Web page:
How to Dispose of Radioactive Waste


How radioactive waste is disposed depends on the material's half-life and its level of radioactivity.

Nuclear waste is categorized by its origin, not by its level of radioactivity. Low-level waste includes that which was made radioactive by neutron exposure or became contaminated by high-level waste. Its level of radioactivity can therefore vary widely.

Low-level waste is usually disposed of as ordinary trash after decaying to safe levels. It may also be transported to one of the three facilities in the U.S. that accept low-level waste for burial.

Fission waste is generally left more accessible than low level waste, not due to lower level of radiation but instead to monitor for leaking because of its long-term danger, and to keep options open when more permanent disposal solutions arise.

Things You'll Need

  • Pool of water
  • Storage area safe from theft
  • Metallic, corrosion-resistant canisters
  • Borehole
  • Vault
  • License to store nuclear waste

Long-term storage of weakly radioactive waste

  • As a normal effect of fission, nuclear reactors produce transuranic waste, that is, atoms having atomic number greater than uranium's.

    Most transuranic waste does not emit high levels of penetrating radiation, but is harmful if ingested and does have a long half-life. For example, the half-life of plutonium-239 is 24,000 years.

    Most spent nuclear reactor fuel is stored at the same site as the reactor, in water pools. So the first step of storage is to place the waste in a water pool, to serve as a radiation shield to protect workers.

  • The fuel is later dissolved in chemicals to recover unfissioned uranium, leaving the waste suspended in liquid.

  • The next step, in the case of waste from U.S. defense programs, is often to reprocess the waste for use in nuclear weapons or for reuse in new fuel.

    Even then, the rest of the steps need to be followed, because reprocessing can be accomplished only to a certain degree due to the difficulty of separating isotopes and finding uses for each of them.

  • To reduce storage volume, the waste is then concentrated by removing water, through a process called calcination.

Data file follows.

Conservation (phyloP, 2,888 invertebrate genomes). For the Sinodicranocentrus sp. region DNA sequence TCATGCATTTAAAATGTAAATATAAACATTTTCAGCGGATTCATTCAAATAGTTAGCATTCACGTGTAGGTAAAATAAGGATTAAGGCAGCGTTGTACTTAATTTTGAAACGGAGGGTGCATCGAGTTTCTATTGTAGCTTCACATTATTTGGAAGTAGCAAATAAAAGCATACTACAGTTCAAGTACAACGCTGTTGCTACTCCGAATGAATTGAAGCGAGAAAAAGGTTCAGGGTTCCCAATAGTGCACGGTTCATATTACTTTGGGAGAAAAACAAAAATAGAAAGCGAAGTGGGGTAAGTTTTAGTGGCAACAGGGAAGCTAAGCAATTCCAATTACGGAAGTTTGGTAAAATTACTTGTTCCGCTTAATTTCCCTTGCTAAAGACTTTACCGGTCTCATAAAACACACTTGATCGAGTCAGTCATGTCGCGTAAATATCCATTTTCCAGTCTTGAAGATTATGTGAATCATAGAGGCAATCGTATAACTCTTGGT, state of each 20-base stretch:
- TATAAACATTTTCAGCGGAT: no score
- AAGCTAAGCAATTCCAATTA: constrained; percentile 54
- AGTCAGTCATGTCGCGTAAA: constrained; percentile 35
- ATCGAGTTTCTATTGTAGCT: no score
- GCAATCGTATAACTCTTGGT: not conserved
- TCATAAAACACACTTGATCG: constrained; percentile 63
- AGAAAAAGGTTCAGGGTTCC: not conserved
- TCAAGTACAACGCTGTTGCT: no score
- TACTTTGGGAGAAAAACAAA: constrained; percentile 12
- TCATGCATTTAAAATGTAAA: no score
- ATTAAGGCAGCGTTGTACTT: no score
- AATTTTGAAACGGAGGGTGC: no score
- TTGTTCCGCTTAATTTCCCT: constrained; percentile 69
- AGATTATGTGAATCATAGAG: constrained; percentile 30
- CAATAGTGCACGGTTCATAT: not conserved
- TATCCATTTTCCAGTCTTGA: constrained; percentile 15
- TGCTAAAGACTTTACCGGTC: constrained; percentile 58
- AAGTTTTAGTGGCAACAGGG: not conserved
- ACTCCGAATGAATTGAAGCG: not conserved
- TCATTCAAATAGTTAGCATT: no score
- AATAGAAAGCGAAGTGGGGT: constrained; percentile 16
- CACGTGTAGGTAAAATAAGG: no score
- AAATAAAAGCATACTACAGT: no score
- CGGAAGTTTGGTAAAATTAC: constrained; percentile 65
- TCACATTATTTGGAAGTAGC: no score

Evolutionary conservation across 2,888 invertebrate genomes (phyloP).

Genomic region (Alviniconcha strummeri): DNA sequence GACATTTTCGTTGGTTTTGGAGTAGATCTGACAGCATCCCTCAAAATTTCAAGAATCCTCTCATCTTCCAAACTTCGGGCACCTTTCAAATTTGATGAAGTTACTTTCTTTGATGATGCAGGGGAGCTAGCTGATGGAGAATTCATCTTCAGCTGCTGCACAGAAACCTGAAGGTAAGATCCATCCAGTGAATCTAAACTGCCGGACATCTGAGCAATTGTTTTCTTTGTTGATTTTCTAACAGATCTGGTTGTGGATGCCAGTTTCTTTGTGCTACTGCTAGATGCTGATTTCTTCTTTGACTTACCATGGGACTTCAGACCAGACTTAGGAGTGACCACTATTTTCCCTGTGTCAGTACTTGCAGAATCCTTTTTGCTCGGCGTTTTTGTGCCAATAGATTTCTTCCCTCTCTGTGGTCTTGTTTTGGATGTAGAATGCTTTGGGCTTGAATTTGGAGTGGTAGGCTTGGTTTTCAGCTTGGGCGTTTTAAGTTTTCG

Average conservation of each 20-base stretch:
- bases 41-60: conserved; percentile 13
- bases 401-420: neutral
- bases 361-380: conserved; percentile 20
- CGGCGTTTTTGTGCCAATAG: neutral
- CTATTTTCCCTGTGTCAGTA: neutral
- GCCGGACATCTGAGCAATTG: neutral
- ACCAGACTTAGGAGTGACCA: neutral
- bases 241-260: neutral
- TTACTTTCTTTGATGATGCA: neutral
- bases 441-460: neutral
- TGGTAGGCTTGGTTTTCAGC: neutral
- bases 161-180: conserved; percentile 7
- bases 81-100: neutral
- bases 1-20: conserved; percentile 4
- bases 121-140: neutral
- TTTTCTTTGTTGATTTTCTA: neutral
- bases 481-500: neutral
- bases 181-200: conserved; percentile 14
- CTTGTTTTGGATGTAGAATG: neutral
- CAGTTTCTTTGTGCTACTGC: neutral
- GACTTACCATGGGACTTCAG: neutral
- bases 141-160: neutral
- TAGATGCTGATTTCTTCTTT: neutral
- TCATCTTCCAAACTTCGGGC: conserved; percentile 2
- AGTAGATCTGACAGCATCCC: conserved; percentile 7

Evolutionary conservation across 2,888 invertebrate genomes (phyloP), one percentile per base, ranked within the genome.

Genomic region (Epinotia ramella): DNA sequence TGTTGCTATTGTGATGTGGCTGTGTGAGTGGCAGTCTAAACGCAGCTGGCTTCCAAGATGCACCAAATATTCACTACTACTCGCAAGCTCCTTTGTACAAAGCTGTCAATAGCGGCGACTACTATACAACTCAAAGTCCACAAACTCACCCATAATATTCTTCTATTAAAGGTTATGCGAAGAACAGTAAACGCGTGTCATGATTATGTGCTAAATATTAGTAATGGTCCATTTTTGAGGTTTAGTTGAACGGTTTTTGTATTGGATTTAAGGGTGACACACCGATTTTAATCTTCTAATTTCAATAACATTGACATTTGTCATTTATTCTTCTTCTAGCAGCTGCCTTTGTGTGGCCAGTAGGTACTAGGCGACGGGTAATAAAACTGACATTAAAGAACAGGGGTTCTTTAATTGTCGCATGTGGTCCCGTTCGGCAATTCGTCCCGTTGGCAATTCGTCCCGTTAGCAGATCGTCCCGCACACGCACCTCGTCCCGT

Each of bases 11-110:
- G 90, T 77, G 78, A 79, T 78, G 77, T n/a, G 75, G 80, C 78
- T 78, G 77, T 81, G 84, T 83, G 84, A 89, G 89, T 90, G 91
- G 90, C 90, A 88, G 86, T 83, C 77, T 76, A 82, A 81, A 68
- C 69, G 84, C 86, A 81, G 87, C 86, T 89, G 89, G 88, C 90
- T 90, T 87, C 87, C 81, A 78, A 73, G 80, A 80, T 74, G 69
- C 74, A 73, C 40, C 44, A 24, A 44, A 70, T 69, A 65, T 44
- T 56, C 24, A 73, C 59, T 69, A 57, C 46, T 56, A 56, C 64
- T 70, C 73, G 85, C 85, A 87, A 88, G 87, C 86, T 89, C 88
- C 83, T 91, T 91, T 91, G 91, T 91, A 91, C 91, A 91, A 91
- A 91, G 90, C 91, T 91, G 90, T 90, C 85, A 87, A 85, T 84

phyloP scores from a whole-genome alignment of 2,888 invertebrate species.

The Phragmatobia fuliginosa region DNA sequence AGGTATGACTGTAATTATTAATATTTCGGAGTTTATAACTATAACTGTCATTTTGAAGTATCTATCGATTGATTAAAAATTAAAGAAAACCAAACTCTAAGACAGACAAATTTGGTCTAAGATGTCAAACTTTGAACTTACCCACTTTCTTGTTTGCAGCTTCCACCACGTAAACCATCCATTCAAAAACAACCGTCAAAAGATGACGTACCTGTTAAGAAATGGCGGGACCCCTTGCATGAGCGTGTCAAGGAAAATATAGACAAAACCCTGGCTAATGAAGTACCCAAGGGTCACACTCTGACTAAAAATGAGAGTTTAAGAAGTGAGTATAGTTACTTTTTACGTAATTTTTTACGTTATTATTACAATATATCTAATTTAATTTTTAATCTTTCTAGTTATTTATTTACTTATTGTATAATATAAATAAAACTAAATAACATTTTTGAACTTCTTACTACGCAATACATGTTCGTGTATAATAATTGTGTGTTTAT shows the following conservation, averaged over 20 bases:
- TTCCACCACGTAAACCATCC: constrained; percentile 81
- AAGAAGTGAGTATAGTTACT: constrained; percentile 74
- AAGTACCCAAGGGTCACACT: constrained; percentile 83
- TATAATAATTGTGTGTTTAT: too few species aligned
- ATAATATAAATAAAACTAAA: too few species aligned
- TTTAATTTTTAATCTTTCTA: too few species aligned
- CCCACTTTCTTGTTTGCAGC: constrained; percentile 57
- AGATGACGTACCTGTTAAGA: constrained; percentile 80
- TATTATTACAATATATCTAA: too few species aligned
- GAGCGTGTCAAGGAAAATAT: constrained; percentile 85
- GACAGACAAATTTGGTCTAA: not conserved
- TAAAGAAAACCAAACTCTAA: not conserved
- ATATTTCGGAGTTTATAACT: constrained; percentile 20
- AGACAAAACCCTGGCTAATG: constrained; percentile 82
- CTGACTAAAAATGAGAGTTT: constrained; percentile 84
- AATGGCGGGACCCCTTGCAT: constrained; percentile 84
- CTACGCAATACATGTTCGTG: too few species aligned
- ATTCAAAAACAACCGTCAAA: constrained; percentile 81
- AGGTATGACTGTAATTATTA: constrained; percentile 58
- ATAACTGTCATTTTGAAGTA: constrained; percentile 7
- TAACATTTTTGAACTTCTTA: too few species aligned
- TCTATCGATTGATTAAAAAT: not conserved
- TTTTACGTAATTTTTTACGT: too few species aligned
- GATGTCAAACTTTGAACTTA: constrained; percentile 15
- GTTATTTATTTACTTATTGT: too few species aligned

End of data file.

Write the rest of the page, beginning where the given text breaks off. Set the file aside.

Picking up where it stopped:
• The waste is then bonded into glass (through vitrification with fragmented glass) or concrete.

  • Waste in the United States is then transported for storage at surface sites in stainless steel silos on federal reservations in South Carolina, Idaho and Washington, and at the Nuclear Fuel Services Plant in West Valley, N.Y. The strategy of surface storage is akin to the difference between storing a residential oil tank above ground instead of burying it. In the former case, leaks can be seen as soon as they start. The aim is to keep the waste from leaking and entering the biosphere, especially entering ground water used for drinking.

  • These facilities concentrate and structurally stabilize the waste in preparation for later consolidation at an as-yet unopened, geologically stable national repository.

  • Whether such a geological site is ever opened, a remaining step still exists of using future technology, hopefully to be created in the next few decades, to improve recycling and transmutation--the acceleration of decay rates to produce benign end-products.

Storage and disposal of low-level waste

  • Low-level waste is usually stored on the site of its creation, by licensees who meet regulatory standards in handling the material.

  • During the time of on-site storage, the radioactivity level decreases, in some cases to levels at which the waste can be thrown out as regular trash.

    The more radioactive a material, the faster it decays into atoms that are not radioactive. So the care needed to store highly radioactive low-level waste tends to be a temporary situation.

    Low-level waste can range from weakly radioactive items such as contaminated protective shoe covers to more highly radioactive material, such as retired reactor walls made radioactive by neutron exposure. Therefore, storage methods and length of time for decay varies.

  • Once enough waste has accumulated on-site, it may be transported to one of the three low-level disposal facilities in the United States, where the waste is buried in vaults, boreholes or geologic repositories.

Tips & Warnings

  • The difference between storage of highly radioactive waste with a short half-life and of longer-lived, weakly radioactive waste is that the latter is stored in a way that would be accessible for relocation. Short-lived waste is more likely to be buried.
  • This may at first seem unwise from a safety perspective, for example to protect against theft or terrorism. However, accessibility by authorities to long-lived waste is desirable to exploit any decision to open a central geological repository, and anticipated progress in recycling and transmutation.


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